Barring another extension, The Beatles: Get Back to Let It Be exhibit at the Rock and Roll Hall of Fame will end in December.
“I’d like to say thank you on behalf of the group and ourselves, and I hope we’ve passed the audition.” – John Lennon, January 30, 1969
My visit to the Rock Hall in Cleveland was the first since 1998. Even before deciding to make the trip, I was flooded with Facebook ads about the exhibit extension. Being a Beatles fan, I decided that I had to make the trip before the end of the year. It was not a question of if but when. When ultimately came in the days between Rosh Hashanah and Yom Kippur while the Cleveland Guardians were on the road. It came after the Progressive Field ballpark tour and a self-guided walking tour of filming locations from The Avengers off of Euclid Ave and East 9th Street in downtown Cleveland.
This year will mark the second anniversary of The Beatles: Get Back launching on Disney+. The Rock Hall exhibit opened a few months later in March 2022 on Level 0 aka the Ahmet Ertegun Exhibit Hall. It’s no surprise, really, that the exhibit would get an extension through the end of 2023. I mean, we’re talking about The Beatles! While the exhibit is not as large as what I thought it would be, it’s still worth every moment. I mean, there are three different video screens showing excerpts from the documentary and rooftop concert. My apologies to the other visitors this past week but whenever I hear a Beatles song, I am going to start singing along with the vocals.
The Rock Hall website suggests the exhibit takes an hour to visit. This ultimately depends on how many videos that you’re sitting through. The three screens could be showing anything from rehearsals, studio sessions, to the historic January 30 Apple Corps rooftop concert itself, all from Twickenham, Apple, and the rooftop, respectively. The website features an educational supplement on the exhibit.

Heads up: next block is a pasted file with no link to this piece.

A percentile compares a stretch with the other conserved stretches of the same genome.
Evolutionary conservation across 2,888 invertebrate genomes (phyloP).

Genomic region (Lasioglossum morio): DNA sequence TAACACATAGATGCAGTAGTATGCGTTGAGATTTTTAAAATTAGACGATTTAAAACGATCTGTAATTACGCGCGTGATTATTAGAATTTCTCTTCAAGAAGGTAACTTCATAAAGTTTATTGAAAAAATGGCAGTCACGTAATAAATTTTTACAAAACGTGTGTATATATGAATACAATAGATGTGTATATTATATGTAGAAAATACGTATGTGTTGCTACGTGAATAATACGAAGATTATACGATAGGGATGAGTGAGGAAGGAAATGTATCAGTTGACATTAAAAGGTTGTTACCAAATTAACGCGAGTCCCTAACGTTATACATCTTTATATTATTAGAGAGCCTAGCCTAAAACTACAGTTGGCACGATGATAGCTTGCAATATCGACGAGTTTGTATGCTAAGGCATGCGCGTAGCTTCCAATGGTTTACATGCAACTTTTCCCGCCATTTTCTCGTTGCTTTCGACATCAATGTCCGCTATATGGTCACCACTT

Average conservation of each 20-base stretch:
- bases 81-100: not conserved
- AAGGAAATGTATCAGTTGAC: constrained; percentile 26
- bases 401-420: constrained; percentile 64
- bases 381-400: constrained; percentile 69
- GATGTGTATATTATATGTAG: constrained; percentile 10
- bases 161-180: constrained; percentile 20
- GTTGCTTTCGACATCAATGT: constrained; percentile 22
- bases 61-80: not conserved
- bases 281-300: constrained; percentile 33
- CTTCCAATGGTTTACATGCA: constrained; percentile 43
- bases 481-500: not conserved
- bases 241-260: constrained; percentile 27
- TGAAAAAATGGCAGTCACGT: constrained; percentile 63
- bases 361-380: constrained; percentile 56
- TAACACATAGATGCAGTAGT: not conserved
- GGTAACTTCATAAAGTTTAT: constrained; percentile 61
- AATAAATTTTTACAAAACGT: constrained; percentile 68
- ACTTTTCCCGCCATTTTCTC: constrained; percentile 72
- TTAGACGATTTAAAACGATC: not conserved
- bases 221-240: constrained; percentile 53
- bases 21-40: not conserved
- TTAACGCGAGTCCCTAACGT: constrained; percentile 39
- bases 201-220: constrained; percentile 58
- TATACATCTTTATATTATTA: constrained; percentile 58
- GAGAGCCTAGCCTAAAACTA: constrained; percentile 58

The exhibit features some of the instruments, clothing, and handwritten lyrics seen in the docuseries. They are on loan directly from Paul McCartney, Ringo Starr, and the estates of George Harrison and John Lennon. You can even see the Glyn Johns Diaries from the sessions. The Rock Hall has tons of other Beatles items on display before fans walk into the exhibit. Technically, they are also part of the exhibit based on the Rock Hall website artifacts. This includes John Lennon’s Epiphone Casino as it appears after he stripped it. What a sight to behold!
The Rock and Roll Hall of Fame might be dealing with some controversy because of Jann Wenner’s recent comments. Wisely, the foundation acted quickly to remove him from their board. His racist and sexist comments should not stop music fans from taking in the groundbreaking and immersive exhibit. Yes, the voting could be more transparent but that’s another story altogether. Rock and roll is bigger than any one of us. Furthermore, Rock Hall acknowledges the history of rock and roll by featuring exhibits on not just the pioneers of rock and roll but the roots of rock and roll itself.
If you haven’t been to the Rock Hall for The Beatles: Get Back to Let It Be, now is the time to start making plans!